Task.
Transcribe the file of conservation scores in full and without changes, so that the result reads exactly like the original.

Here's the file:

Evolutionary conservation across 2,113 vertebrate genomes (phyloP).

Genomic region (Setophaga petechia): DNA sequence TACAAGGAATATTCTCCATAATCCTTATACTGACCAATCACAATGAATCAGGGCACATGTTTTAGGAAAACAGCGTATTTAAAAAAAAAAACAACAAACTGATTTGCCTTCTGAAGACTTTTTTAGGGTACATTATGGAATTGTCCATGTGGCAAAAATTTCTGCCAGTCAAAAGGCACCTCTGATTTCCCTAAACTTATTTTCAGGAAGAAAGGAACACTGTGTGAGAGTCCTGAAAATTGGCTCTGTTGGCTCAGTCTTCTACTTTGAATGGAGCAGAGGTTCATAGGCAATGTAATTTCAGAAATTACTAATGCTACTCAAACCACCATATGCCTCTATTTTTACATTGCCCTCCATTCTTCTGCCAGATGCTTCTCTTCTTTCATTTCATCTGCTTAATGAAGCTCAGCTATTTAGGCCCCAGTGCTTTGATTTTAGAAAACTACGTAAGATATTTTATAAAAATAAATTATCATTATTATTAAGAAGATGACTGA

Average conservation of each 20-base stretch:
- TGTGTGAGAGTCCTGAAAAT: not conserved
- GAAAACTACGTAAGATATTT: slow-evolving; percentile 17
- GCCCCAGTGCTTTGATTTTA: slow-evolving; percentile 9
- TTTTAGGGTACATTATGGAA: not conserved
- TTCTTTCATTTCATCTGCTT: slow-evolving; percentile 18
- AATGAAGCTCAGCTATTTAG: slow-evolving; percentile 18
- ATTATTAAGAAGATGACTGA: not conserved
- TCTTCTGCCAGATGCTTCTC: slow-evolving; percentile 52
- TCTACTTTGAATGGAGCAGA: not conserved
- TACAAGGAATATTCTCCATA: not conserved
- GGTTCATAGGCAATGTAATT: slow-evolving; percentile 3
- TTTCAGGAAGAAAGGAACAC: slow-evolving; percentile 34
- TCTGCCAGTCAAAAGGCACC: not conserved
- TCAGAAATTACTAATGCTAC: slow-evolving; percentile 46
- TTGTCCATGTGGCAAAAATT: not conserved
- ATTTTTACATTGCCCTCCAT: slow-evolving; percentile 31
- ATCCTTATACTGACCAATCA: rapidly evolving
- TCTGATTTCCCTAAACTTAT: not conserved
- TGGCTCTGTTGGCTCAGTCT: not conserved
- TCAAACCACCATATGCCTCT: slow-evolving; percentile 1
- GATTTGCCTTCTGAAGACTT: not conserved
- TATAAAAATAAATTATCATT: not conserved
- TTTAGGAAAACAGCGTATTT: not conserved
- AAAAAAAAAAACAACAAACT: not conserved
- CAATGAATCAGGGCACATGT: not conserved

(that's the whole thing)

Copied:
Evolutionary conservation across 2,113 vertebrate genomes (phyloP).

Genomic region (Setophaga petechia): DNA sequence TACAAGGAATATTCTCCATAATCCTTATACTGACCAATCACAATGAATCAGGGCACATGTTTTAGGAAAACAGCGTATTTAAAAAAAAAAACAACAAACTGATTTGCCTTCTGAAGACTTTTTTAGGGTACATTATGGAATTGTCCATGTGGCAAAAATTTCTGCCAGTCAAAAGGCACCTCTGATTTCCCTAAACTTATTTTCAGGAAGAAAGGAACACTGTGTGAGAGTCCTGAAAATTGGCTCTGTTGGCTCAGTCTTCTACTTTGAATGGAGCAGAGGTTCATAGGCAATGTAATTTCAGAAATTACTAATGCTACTCAAACCACCATATGCCTCTATTTTTACATTGCCCTCCATTCTTCTGCCAGATGCTTCTCTTCTTTCATTTCATCTGCTTAATGAAGCTCAGCTATTTAGGCCCCAGTGCTTTGATTTTAGAAAACTACGTAAGATATTTTATAAAAATAAATTATCATTATTATTAAGAAGATGACTGA

Average conservation of each 20-base stretch:
- TGTGTGAGAGTCCTGAAAAT: not conserved
- GAAAACTACGTAAGATATTT: slow-evolving; percentile 17
- GCCCCAGTGCTTTGATTTTA: slow-evolving; percentile 9
- TTTTAGGGTACATTATGGAA: not conserved
- TTCTTTCATTTCATCTGCTT: slow-evolving; percentile 18
- AATGAAGCTCAGCTATTTAG: slow-evolving; percentile 18
- ATTATTAAGAAGATGACTGA: not conserved
- TCTTCTGCCAGATGCTTCTC: slow-evolving; percentile 52
- TCTACTTTGAATGGAGCAGA: not conserved
- TACAAGGAATATTCTCCATA: not conserved
- GGTTCATAGGCAATGTAATT: slow-evolving; percentile 3
- TTTCAGGAAGAAAGGAACAC: slow-evolving; percentile 34
- TCTGCCAGTCAAAAGGCACC: not conserved
- TCAGAAATTACTAATGCTAC: slow-evolving; percentile 46
- TTGTCCATGTGGCAAAAATT: not conserved
- ATTTTTACATTGCCCTCCAT: slow-evolving; percentile 31
- ATCCTTATACTGACCAATCA: rapidly evolving
- TCTGATTTCCCTAAACTTAT: not conserved
- TGGCTCTGTTGGCTCAGTCT: not conserved
- TCAAACCACCATATGCCTCT: slow-evolving; percentile 1
- GATTTGCCTTCTGAAGACTT: not conserved
- TATAAAAATAAATTATCATT: not conserved
- TTTAGGAAAACAGCGTATTT: not conserved
- AAAAAAAAAAACAACAAACT: not conserved
- CAATGAATCAGGGCACATGT: not conserved